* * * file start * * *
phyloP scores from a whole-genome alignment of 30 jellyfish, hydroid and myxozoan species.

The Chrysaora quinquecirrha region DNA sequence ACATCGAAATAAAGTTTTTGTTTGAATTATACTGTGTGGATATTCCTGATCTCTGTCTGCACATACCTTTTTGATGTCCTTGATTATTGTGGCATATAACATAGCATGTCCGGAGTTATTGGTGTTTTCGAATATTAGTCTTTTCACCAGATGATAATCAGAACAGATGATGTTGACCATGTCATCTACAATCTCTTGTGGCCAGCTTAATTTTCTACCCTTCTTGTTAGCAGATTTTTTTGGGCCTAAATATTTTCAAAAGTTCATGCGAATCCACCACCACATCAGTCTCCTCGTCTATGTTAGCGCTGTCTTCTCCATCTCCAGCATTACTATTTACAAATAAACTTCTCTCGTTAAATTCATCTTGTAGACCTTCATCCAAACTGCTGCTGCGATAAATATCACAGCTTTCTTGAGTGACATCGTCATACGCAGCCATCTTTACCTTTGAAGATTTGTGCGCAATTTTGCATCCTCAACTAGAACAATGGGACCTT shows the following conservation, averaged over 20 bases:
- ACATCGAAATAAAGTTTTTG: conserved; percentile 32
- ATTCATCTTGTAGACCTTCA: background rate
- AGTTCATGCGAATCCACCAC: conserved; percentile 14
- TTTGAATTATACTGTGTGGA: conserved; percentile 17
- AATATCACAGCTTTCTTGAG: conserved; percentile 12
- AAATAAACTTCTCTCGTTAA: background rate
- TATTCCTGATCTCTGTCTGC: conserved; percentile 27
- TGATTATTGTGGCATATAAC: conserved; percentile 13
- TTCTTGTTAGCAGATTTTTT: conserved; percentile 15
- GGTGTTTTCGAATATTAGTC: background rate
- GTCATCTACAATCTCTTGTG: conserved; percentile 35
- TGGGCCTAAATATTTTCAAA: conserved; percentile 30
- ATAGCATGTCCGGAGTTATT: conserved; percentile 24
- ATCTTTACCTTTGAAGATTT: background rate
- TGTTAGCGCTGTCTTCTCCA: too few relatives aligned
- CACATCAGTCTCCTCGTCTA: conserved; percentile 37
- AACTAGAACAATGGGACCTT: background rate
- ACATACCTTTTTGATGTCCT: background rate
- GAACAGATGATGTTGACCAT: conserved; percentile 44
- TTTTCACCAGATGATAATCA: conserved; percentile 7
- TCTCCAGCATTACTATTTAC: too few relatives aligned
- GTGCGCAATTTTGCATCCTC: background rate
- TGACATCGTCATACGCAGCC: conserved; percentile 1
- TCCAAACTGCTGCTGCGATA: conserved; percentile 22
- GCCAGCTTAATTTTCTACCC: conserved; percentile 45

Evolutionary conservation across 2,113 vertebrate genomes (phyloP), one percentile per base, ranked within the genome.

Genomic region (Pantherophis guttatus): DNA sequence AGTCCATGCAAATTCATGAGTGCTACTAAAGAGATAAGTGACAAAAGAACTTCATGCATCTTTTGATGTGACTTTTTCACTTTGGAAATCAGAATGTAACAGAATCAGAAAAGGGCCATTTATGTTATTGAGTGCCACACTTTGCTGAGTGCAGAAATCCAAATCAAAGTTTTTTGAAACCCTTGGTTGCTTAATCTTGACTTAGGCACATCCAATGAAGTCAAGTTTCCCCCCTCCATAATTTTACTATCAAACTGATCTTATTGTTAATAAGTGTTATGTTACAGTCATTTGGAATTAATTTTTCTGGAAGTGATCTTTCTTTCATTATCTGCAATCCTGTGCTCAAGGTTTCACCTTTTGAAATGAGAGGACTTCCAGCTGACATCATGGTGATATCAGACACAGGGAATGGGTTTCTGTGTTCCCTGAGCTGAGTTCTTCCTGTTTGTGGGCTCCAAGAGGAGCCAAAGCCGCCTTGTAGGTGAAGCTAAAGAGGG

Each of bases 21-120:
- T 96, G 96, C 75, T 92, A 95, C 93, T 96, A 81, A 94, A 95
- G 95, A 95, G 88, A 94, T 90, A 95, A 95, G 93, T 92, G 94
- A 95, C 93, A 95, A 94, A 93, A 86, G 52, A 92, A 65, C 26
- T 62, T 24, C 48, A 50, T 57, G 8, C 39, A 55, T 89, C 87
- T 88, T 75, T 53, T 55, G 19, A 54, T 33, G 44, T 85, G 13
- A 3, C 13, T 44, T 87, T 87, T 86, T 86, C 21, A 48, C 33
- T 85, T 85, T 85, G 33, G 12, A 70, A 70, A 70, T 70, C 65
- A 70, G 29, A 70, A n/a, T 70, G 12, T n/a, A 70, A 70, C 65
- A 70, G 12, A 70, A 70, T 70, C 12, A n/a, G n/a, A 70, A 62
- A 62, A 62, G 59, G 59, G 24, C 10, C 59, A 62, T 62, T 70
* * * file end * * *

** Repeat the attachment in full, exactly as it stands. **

phyloP scores from a whole-genome alignment of 30 jellyfish, hydroid and myxozoan species.

The Chrysaora quinquecirrha region DNA sequence ACATCGAAATAAAGTTTTTGTTTGAATTATACTGTGTGGATATTCCTGATCTCTGTCTGCACATACCTTTTTGATGTCCTTGATTATTGTGGCATATAACATAGCATGTCCGGAGTTATTGGTGTTTTCGAATATTAGTCTTTTCACCAGATGATAATCAGAACAGATGATGTTGACCATGTCATCTACAATCTCTTGTGGCCAGCTTAATTTTCTACCCTTCTTGTTAGCAGATTTTTTTGGGCCTAAATATTTTCAAAAGTTCATGCGAATCCACCACCACATCAGTCTCCTCGTCTATGTTAGCGCTGTCTTCTCCATCTCCAGCATTACTATTTACAAATAAACTTCTCTCGTTAAATTCATCTTGTAGACCTTCATCCAAACTGCTGCTGCGATAAATATCACAGCTTTCTTGAGTGACATCGTCATACGCAGCCATCTTTACCTTTGAAGATTTGTGCGCAATTTTGCATCCTCAACTAGAACAATGGGACCTT shows the following conservation, averaged over 20 bases:
- ACATCGAAATAAAGTTTTTG: conserved; percentile 32
- ATTCATCTTGTAGACCTTCA: background rate
- AGTTCATGCGAATCCACCAC: conserved; percentile 14
- TTTGAATTATACTGTGTGGA: conserved; percentile 17
- AATATCACAGCTTTCTTGAG: conserved; percentile 12
- AAATAAACTTCTCTCGTTAA: background rate
- TATTCCTGATCTCTGTCTGC: conserved; percentile 27
- TGATTATTGTGGCATATAAC: conserved; percentile 13
- TTCTTGTTAGCAGATTTTTT: conserved; percentile 15
- GGTGTTTTCGAATATTAGTC: background rate
- GTCATCTACAATCTCTTGTG: conserved; percentile 35
- TGGGCCTAAATATTTTCAAA: conserved; percentile 30
- ATAGCATGTCCGGAGTTATT: conserved; percentile 24
- ATCTTTACCTTTGAAGATTT: background rate
- TGTTAGCGCTGTCTTCTCCA: too few relatives aligned
- CACATCAGTCTCCTCGTCTA: conserved; percentile 37
- AACTAGAACAATGGGACCTT: background rate
- ACATACCTTTTTGATGTCCT: background rate
- GAACAGATGATGTTGACCAT: conserved; percentile 44
- TTTTCACCAGATGATAATCA: conserved; percentile 7
- TCTCCAGCATTACTATTTAC: too few relatives aligned
- GTGCGCAATTTTGCATCCTC: background rate
- TGACATCGTCATACGCAGCC: conserved; percentile 1
- TCCAAACTGCTGCTGCGATA: conserved; percentile 22
- GCCAGCTTAATTTTCTACCC: conserved; percentile 45

Evolutionary conservation across 2,113 vertebrate genomes (phyloP), one percentile per base, ranked within the genome.

Genomic region (Pantherophis guttatus): DNA sequence AGTCCATGCAAATTCATGAGTGCTACTAAAGAGATAAGTGACAAAAGAACTTCATGCATCTTTTGATGTGACTTTTTCACTTTGGAAATCAGAATGTAACAGAATCAGAAAAGGGCCATTTATGTTATTGAGTGCCACACTTTGCTGAGTGCAGAAATCCAAATCAAAGTTTTTTGAAACCCTTGGTTGCTTAATCTTGACTTAGGCACATCCAATGAAGTCAAGTTTCCCCCCTCCATAATTTTACTATCAAACTGATCTTATTGTTAATAAGTGTTATGTTACAGTCATTTGGAATTAATTTTTCTGGAAGTGATCTTTCTTTCATTATCTGCAATCCTGTGCTCAAGGTTTCACCTTTTGAAATGAGAGGACTTCCAGCTGACATCATGGTGATATCAGACACAGGGAATGGGTTTCTGTGTTCCCTGAGCTGAGTTCTTCCTGTTTGTGGGCTCCAAGAGGAGCCAAAGCCGCCTTGTAGGTGAAGCTAAAGAGGG

Each of bases 21-120:
- T 96, G 96, C 75, T 92, A 95, C 93, T 96, A 81, A 94, A 95
- G 95, A 95, G 88, A 94, T 90, A 95, A 95, G 93, T 92, G 94
- A 95, C 93, A 95, A 94, A 93, A 86, G 52, A 92, A 65, C 26
- T 62, T 24, C 48, A 50, T 57, G 8, C 39, A 55, T 89, C 87
- T 88, T 75, T 53, T 55, G 19, A 54, T 33, G 44, T 85, G 13
- A 3, C 13, T 44, T 87, T 87, T 86, T 86, C 21, A 48, C 33
- T 85, T 85, T 85, G 33, G 12, A 70, A 70, A 70, T 70, C 65
- A 70, G 29, A 70, A n/a, T 70, G 12, T n/a, A 70, A 70, C 65
- A 70, G 12, A 70, A 70, T 70, C 12, A n/a, G n/a, A 70, A 62
- A 62, A 62, G 59, G 59, G 24, C 10, C 59, A 62, T 62, T 70